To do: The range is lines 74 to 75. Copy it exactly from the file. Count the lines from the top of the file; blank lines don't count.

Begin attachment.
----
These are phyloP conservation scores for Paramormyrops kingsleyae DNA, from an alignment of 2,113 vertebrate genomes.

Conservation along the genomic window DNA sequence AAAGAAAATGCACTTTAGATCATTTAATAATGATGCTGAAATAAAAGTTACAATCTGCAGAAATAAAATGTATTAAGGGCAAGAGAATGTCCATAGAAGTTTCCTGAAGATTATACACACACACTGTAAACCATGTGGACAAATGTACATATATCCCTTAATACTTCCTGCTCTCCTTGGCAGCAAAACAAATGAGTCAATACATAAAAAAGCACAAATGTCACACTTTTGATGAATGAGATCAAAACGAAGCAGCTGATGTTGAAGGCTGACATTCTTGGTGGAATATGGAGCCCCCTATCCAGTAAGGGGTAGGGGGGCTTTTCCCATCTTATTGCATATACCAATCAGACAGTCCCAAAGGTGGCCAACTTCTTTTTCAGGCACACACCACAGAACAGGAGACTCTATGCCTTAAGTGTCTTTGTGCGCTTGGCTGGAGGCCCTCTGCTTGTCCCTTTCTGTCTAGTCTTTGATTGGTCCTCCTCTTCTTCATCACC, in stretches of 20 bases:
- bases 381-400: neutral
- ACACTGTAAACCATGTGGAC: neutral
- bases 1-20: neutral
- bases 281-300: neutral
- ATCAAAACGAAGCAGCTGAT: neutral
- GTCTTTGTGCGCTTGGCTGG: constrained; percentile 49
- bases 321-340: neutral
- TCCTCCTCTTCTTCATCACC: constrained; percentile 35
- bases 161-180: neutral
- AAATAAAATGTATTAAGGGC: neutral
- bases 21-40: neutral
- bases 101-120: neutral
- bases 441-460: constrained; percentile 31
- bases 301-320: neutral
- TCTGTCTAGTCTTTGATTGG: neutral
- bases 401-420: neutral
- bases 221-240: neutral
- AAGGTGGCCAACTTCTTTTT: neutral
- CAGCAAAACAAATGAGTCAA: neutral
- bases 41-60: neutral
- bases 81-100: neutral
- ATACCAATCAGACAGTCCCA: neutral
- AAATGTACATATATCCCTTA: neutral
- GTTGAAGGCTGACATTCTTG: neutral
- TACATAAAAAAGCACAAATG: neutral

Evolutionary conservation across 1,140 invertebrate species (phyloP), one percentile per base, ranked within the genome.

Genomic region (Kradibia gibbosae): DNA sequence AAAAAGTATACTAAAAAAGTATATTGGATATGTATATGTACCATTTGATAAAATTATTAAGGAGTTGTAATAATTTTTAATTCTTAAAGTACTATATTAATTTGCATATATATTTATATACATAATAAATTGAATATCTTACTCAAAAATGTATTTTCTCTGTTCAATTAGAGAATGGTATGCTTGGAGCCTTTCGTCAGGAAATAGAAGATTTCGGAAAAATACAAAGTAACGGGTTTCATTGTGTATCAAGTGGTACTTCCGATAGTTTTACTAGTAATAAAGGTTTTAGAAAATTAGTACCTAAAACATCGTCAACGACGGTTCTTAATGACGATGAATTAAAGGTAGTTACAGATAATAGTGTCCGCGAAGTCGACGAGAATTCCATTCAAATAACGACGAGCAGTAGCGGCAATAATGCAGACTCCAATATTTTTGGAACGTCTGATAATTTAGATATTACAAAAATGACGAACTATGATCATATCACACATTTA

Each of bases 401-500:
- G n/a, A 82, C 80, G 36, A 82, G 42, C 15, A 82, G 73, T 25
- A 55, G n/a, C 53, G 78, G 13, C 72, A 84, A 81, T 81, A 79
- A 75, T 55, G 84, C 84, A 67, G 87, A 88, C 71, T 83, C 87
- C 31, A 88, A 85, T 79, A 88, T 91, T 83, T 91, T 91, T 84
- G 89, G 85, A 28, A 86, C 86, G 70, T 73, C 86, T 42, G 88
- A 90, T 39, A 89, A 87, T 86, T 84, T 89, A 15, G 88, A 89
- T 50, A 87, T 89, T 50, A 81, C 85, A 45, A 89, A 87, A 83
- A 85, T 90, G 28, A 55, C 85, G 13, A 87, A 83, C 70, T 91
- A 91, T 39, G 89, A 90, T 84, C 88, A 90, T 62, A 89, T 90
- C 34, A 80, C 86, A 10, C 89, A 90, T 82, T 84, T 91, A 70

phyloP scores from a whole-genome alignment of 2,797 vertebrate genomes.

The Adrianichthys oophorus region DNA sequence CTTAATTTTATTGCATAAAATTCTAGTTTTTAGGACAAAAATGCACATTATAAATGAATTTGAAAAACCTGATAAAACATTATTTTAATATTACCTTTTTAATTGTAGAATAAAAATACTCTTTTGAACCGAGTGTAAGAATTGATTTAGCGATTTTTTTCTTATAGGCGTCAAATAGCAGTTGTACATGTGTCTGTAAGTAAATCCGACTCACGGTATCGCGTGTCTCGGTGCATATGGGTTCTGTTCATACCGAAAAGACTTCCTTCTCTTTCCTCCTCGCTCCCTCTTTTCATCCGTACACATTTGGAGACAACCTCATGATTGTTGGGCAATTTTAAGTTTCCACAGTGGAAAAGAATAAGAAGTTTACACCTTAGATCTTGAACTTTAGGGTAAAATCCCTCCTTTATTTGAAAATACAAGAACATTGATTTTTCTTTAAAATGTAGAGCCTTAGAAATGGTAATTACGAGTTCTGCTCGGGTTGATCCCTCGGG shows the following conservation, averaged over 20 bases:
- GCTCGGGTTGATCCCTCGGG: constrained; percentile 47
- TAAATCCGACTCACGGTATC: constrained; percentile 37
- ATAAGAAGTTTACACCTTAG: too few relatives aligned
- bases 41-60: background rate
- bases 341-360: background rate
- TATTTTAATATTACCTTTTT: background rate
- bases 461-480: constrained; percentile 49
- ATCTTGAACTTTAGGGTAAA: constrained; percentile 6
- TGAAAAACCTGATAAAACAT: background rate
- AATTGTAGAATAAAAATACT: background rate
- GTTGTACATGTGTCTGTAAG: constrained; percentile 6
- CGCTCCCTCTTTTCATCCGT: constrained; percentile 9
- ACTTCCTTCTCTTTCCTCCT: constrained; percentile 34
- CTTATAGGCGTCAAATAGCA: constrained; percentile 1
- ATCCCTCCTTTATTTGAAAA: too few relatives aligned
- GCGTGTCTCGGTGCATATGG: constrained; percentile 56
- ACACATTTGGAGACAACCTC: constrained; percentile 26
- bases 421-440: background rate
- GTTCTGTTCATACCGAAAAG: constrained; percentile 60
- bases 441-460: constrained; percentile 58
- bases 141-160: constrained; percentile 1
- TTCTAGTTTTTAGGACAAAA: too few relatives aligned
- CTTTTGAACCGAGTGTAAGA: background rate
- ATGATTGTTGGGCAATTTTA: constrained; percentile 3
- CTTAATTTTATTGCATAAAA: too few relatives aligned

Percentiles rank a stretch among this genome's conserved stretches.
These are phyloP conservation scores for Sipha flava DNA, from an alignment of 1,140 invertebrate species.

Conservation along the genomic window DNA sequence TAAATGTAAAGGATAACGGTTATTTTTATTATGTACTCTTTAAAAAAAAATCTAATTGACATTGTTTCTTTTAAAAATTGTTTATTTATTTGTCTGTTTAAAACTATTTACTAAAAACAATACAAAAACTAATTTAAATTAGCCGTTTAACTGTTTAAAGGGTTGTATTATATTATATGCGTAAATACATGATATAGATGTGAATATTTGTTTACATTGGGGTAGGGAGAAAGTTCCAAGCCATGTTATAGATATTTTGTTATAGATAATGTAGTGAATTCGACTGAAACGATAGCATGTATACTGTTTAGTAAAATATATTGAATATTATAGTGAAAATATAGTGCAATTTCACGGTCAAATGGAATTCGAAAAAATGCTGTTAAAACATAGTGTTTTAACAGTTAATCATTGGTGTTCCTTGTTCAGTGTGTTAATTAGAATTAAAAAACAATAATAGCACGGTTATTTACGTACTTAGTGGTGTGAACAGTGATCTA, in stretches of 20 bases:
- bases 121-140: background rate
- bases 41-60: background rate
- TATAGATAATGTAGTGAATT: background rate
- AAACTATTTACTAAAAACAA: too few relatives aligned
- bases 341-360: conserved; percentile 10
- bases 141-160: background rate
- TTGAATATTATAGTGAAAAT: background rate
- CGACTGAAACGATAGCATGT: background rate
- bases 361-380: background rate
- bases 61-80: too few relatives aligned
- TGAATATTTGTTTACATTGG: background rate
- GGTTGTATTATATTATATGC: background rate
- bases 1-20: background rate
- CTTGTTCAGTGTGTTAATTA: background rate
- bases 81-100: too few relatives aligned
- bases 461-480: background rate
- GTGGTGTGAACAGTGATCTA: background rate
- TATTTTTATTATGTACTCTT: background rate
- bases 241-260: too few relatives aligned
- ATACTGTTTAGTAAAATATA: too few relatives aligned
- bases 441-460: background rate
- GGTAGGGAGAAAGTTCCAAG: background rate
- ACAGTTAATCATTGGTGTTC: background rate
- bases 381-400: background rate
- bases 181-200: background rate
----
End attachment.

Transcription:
- AAACTATTTACTAAAAACAA: too few relatives aligned
- bases 341-360: conserved; percentile 10